After her second divorce from Burton, she wed John W. Warner, a Virginia politician, and was active in his winning campaign for the United States Senate. As she had done with Burton, she tried to subordinate her career to that of her husband. For five years she acted as a Washington political wife and became, she said, “the loneliest person in the world.” Overcome by depression, she checked herself into the Betty Ford Center in Rancho Mirage, Calif. She later admitted that she had been treated as “a drunk and a junkie.”
In addition to alcohol and drugs, she had a problem with overeating, and it became the butt of frequent jokes by the comedian Joan Rivers (“She has more chins than a Chinese phone book”). Ms. Rivers later apologized to Ms. Taylor through a friend, though Ms. Taylor shrugged off the insults, saying they did not “get me where I live.” Ms. Rivers said, “From then on, I was crazy about her.” Always one to admit to her mistakes and misfortunes, Ms. Taylor wrote a book about her weight problems, “Elizabeth Takes Off: On Weight Gain, Weight Loss, Self-Image, and Self-Esteem” (1988).
When she returned to the Ford center for further treatment, she met Larry Fortensky, a construction worker, who was also a patient. In a wedding spectacular in 1991, she and Mr. Fortensky were married at Michael Jackson’s Neverland Valley Ranch in Santa Ynez, Calif., with celebrated guests sharing the grounds with Mr. Jackson’s giraffes, zebras and llamas. Although the press was not invited to the ceremony, a photographer parachuted in and narrowly missed landing on Gregory Peck. Five years later, the Fortenskys were divorced. Ms. Taylor, a longtime friend of Mr. Jackson’s, was a visible presence at his funeral in 2009.
Through the 1980s and ’90s, Ms. Taylor acted in movies sporadically, did “The Little Foxes” and “Private Lives” on Broadway, and appeared on television as Louella Parsons in “Malice in Wonderland” in 1985 and as the aging actress Alexandra Del Lago in Tennessee Williams’s “Sweet Bird of Youth” in 1989.
In 1994 she played Fred Flintstone’s mother-in-law in “The Flintstones,” and in 1996 she made consecutive tag-team appearances on four CBS situation comedies. In 2001, she and Shirley MacLaine, Joan Collins and Debbie Reynolds made fun of their own images in “These Old Broads,” a tepidly received television movie — written by Carrie Fisher, the daughter of Ms. Reynolds and Eddie Fisher — about aging movie stars (with Ms. Taylor, getting little screen time, as their caftan-wearing agent) who despise one another but reunite for a television special.
Ms. Taylor was often seen as a caricature of herself, “full of no-nonsense shamelessness,” as Margo Jefferson wrote in The New York Times in 1998, adding, “Whether it’s about how she ages or what she wears, she has, bless her heart, made the principles of good and bad taste equally meaningless.”
Increasingly, Ms. Taylor divided her time between her charitable works (including various Israeli causes) and commercial enterprises, like a line of perfumes marketed under her name. She helped raise more than $100 million to fight AIDS.In February 1997, she celebrated her 65th birthday at a party that was a benefit for AIDS research. At the party, which was later shown on television, Madonna ended the festivities by announcing that Ms. Taylor had always been her idol. After the party, Ms. Taylor entered Cedars-Sinai Medical Center in Los Angeles for an operation on a brain tumor.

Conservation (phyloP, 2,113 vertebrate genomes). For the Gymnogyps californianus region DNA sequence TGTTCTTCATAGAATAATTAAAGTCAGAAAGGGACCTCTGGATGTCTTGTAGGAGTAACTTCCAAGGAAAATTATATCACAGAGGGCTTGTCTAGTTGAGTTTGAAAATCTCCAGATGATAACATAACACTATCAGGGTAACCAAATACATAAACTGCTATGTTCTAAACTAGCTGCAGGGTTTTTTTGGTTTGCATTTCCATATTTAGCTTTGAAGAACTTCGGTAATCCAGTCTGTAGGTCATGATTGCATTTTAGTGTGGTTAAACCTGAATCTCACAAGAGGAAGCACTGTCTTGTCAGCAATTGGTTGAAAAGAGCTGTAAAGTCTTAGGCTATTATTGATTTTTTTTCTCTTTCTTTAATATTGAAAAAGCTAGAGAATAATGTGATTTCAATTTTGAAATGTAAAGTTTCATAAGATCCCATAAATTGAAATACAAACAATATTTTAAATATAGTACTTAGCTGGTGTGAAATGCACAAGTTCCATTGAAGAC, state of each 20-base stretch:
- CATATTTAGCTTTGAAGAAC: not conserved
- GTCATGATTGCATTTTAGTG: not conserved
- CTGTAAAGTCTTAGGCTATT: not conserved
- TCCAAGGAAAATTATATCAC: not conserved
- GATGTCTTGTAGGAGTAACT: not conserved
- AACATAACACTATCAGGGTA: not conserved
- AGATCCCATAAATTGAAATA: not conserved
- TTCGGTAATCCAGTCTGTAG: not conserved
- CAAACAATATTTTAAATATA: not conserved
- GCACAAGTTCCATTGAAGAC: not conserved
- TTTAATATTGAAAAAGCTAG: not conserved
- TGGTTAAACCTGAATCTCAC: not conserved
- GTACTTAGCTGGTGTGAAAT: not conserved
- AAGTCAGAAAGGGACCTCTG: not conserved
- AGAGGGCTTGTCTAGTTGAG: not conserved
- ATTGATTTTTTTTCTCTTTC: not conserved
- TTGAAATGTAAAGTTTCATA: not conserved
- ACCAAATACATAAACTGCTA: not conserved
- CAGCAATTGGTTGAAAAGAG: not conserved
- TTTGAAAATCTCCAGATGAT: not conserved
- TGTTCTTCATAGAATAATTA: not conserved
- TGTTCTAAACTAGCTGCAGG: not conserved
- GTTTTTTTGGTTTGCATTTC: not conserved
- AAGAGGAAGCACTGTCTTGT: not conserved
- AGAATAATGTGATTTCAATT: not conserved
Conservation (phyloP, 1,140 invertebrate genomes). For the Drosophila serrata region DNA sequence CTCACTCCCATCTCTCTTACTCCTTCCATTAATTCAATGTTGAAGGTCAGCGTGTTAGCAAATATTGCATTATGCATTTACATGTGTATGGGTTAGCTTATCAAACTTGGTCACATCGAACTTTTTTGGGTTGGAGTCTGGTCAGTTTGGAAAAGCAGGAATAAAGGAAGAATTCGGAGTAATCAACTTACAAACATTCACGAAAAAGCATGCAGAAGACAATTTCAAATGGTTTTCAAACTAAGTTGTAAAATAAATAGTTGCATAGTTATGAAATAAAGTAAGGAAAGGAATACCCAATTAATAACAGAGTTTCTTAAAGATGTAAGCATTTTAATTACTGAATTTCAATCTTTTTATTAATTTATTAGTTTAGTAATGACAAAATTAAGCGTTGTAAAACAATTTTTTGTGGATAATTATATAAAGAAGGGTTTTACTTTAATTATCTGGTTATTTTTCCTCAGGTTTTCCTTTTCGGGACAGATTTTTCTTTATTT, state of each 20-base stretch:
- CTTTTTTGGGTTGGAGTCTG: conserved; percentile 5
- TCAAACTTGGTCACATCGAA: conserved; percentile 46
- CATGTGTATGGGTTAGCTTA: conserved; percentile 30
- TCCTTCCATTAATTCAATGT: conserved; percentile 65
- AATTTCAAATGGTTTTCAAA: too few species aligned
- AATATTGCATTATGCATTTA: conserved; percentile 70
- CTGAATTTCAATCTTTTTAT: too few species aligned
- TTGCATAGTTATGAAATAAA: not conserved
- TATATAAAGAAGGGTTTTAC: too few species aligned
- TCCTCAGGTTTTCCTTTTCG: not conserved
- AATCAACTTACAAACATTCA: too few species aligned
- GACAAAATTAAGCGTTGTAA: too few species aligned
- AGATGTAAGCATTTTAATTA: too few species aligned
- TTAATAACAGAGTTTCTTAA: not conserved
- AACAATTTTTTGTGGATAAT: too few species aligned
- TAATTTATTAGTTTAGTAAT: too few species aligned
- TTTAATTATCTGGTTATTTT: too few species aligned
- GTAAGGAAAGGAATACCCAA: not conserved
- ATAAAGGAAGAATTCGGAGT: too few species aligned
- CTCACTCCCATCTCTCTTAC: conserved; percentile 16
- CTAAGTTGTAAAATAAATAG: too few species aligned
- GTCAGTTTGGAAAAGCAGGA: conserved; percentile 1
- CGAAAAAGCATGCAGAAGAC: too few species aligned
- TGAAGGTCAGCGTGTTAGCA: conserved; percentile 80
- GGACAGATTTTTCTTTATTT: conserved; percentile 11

There were other medical setbacks. In recent years she was forced to use a wheelchair because of osteoporosis/scoliosis. In October 2009 she underwent surgery to address her heart problems. She told the press that surgeons had tried a new procedure in which a clip was inserted to fix a leaky heart valve. Earlier this year she refused to undergo back surgery, saying she had already had a half-dozen operations and wasn’t up for another. In February she entered Cedars-Sinai for the final time suffering symptoms related to congestive heart failure.
Her survivors include two sons, Michael and Christopher, from her marriage to Michael Wilding; her daughter Liza Todd-Tivey, from her marriage to Michael Todd; another daughter, Maria Burton Carson, whom Ms. Taylor and Burton adopted in 1964; 10 grandchildren and four great-grandchildren.
In 2002, Ms. Taylor was among five people to receive Kennedy Center Honors in the performing arts.
Married or single, sick or healthy, on screen or off, Ms. Taylor never lost her appetite for experience. Late in life, when she had one of many offers to write her memoirs, she refused, saying with characteristic panache, “Hell no, I’m still living my memoirs.”
Mel Gussow, the principal writer of this article, died in 2005. William McDonald contributed updated reporting.
This article has been revised to reflect the following correction:
Correction: March 23, 2011
An earlier version misstated the first name of an actor, best known as Alfalfa, who appeared with Ms. Taylor in her first film, "There's One Born Every Minute." He was Carl Switzer, not Alfred.
Elizabeth Taylor [Wikipedia]